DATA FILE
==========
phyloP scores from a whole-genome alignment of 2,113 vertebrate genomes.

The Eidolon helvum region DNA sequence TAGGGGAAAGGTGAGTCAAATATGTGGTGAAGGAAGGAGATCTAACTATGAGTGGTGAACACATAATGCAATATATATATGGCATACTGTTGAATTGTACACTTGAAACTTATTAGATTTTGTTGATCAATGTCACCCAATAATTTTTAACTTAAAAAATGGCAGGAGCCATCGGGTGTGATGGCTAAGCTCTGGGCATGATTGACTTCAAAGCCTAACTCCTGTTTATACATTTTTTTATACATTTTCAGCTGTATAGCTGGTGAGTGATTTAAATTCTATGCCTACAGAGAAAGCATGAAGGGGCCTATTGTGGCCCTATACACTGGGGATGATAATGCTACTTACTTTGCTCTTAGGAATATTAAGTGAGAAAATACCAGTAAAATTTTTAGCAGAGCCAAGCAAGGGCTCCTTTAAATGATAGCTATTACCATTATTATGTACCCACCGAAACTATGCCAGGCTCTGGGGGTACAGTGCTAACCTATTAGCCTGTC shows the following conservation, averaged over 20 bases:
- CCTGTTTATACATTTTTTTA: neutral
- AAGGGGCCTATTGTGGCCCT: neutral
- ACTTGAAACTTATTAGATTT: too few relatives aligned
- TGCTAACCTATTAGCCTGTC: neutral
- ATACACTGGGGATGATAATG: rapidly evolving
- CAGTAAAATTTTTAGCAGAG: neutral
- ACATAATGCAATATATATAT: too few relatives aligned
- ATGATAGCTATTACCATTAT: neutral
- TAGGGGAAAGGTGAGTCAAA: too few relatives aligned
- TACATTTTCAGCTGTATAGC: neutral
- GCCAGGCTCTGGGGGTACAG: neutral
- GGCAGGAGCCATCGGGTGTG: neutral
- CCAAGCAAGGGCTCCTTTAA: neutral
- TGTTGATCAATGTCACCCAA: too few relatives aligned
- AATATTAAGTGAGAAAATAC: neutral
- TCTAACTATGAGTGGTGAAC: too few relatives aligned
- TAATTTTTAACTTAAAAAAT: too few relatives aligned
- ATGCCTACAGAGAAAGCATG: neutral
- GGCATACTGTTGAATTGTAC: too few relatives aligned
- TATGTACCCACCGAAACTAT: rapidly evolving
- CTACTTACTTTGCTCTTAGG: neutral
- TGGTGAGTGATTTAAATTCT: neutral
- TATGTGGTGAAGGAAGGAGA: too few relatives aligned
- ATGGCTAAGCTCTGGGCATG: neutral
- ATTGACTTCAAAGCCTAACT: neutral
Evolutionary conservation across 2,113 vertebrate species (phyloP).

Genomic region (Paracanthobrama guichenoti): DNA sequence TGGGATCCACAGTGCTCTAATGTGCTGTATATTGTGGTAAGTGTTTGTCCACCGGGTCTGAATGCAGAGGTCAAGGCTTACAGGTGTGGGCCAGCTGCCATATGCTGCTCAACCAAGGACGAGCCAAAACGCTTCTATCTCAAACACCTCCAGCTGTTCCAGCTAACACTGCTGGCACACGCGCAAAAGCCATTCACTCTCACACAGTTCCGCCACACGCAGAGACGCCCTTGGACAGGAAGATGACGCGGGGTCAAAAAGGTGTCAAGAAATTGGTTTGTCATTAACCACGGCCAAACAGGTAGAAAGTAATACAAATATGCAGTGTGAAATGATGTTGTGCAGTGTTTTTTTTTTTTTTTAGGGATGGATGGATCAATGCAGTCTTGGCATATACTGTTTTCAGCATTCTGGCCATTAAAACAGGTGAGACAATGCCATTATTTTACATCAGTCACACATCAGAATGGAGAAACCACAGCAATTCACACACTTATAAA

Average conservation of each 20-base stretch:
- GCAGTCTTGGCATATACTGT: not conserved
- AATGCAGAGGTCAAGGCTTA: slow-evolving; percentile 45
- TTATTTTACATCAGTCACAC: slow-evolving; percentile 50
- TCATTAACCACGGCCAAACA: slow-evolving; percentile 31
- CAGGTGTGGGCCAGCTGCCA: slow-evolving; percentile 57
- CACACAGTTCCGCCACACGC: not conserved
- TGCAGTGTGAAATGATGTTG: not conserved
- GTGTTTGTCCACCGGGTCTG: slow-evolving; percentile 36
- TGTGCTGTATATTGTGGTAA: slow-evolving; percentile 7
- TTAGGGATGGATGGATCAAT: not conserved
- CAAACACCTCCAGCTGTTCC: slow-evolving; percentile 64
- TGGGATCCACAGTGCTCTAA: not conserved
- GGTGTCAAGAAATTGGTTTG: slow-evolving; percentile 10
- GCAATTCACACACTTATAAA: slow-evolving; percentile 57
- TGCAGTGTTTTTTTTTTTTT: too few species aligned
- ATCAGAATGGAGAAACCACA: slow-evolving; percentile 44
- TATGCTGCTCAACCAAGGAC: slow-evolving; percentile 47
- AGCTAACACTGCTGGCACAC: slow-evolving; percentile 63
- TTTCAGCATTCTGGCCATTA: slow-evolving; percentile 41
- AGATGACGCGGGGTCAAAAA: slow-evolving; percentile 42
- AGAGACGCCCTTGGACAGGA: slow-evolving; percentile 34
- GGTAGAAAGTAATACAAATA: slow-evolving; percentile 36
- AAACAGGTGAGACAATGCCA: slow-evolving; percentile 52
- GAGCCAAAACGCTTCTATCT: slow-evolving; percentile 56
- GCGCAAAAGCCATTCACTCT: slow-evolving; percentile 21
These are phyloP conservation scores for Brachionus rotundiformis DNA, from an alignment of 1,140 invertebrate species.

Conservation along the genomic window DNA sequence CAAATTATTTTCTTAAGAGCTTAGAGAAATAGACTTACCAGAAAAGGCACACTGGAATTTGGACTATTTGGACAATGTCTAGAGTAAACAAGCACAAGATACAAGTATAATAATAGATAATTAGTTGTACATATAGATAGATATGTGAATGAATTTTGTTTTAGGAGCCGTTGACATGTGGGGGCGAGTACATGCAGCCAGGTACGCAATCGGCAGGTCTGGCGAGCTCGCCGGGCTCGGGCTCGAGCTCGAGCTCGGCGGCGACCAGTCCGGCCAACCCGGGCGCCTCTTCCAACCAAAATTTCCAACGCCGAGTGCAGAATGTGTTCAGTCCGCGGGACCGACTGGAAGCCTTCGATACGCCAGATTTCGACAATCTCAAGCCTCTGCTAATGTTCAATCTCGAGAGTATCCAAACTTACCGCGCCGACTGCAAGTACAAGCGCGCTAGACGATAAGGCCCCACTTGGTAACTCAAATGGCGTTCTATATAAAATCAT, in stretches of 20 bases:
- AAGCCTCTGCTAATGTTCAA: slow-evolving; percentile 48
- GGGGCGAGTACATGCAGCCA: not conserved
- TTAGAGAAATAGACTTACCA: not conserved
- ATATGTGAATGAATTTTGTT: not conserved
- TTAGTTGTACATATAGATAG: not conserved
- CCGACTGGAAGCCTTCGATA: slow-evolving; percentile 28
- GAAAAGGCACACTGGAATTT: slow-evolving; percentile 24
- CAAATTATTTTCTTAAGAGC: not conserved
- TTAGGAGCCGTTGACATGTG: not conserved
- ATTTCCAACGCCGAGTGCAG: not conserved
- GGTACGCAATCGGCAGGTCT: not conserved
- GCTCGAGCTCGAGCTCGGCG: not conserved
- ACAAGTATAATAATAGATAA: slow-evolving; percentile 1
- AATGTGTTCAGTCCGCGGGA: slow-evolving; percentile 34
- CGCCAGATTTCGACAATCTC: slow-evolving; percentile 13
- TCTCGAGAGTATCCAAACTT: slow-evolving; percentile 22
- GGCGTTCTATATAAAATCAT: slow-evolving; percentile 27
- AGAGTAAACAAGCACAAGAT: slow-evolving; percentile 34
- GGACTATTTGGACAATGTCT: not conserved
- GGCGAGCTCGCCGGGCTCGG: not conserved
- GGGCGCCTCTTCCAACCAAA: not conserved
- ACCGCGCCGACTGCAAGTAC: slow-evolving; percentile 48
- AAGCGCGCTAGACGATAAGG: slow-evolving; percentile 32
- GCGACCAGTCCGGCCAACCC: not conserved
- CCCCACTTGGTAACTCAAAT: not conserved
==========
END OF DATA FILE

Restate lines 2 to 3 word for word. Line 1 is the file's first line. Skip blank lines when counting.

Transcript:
The Eidolon helvum region DNA sequence TAGGGGAAAGGTGAGTCAAATATGTGGTGAAGGAAGGAGATCTAACTATGAGTGGTGAACACATAATGCAATATATATATGGCATACTGTTGAATTGTACACTTGAAACTTATTAGATTTTGTTGATCAATGTCACCCAATAATTTTTAACTTAAAAAATGGCAGGAGCCATCGGGTGTGATGGCTAAGCTCTGGGCATGATTGACTTCAAAGCCTAACTCCTGTTTATACATTTTTTTATACATTTTCAGCTGTATAGCTGGTGAGTGATTTAAATTCTATGCCTACAGAGAAAGCATGAAGGGGCCTATTGTGGCCCTATACACTGGGGATGATAATGCTACTTACTTTGCTCTTAGGAATATTAAGTGAGAAAATACCAGTAAAATTTTTAGCAGAGCCAAGCAAGGGCTCCTTTAAATGATAGCTATTACCATTATTATGTACCCACCGAAACTATGCCAGGCTCTGGGGGTACAGTGCTAACCTATTAGCCTGTC shows the following conservation, averaged over 20 bases:
- CCTGTTTATACATTTTTTTA: neutral